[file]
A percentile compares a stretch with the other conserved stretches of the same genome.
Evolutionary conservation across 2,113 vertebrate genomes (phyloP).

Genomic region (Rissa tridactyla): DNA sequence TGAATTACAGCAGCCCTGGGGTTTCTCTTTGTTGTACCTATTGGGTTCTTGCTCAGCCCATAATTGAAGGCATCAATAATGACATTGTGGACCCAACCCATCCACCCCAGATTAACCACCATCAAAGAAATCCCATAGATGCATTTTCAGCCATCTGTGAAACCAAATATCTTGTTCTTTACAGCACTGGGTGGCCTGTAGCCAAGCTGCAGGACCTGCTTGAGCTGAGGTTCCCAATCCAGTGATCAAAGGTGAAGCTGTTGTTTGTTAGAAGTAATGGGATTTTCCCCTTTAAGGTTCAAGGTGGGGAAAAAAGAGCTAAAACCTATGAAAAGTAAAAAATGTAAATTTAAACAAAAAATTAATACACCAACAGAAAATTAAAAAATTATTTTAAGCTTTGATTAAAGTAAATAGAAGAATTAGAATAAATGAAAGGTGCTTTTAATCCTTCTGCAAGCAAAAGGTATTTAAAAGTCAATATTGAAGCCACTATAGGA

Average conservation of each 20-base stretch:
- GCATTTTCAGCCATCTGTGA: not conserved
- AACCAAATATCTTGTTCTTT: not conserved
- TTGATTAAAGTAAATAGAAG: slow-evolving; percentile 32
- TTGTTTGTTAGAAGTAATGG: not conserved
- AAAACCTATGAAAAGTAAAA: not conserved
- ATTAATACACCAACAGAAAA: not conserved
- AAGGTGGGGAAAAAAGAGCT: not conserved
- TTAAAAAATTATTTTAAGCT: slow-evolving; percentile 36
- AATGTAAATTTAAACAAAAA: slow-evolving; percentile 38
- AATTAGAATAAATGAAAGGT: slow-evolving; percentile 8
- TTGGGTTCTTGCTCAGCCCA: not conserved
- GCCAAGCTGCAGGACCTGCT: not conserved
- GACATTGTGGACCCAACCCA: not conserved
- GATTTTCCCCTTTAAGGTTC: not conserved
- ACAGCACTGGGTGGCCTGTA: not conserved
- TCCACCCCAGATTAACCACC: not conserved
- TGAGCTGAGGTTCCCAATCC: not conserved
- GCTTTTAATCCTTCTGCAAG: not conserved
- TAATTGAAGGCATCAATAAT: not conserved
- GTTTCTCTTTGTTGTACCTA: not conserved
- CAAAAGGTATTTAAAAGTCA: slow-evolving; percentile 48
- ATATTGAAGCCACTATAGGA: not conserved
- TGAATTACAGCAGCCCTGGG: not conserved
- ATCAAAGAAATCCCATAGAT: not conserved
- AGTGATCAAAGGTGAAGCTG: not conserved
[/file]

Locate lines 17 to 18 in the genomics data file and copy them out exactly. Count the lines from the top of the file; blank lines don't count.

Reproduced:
- GACATTGTGGACCCAACCCA: not conserved
- GATTTTCCCCTTTAAGGTTC: not conserved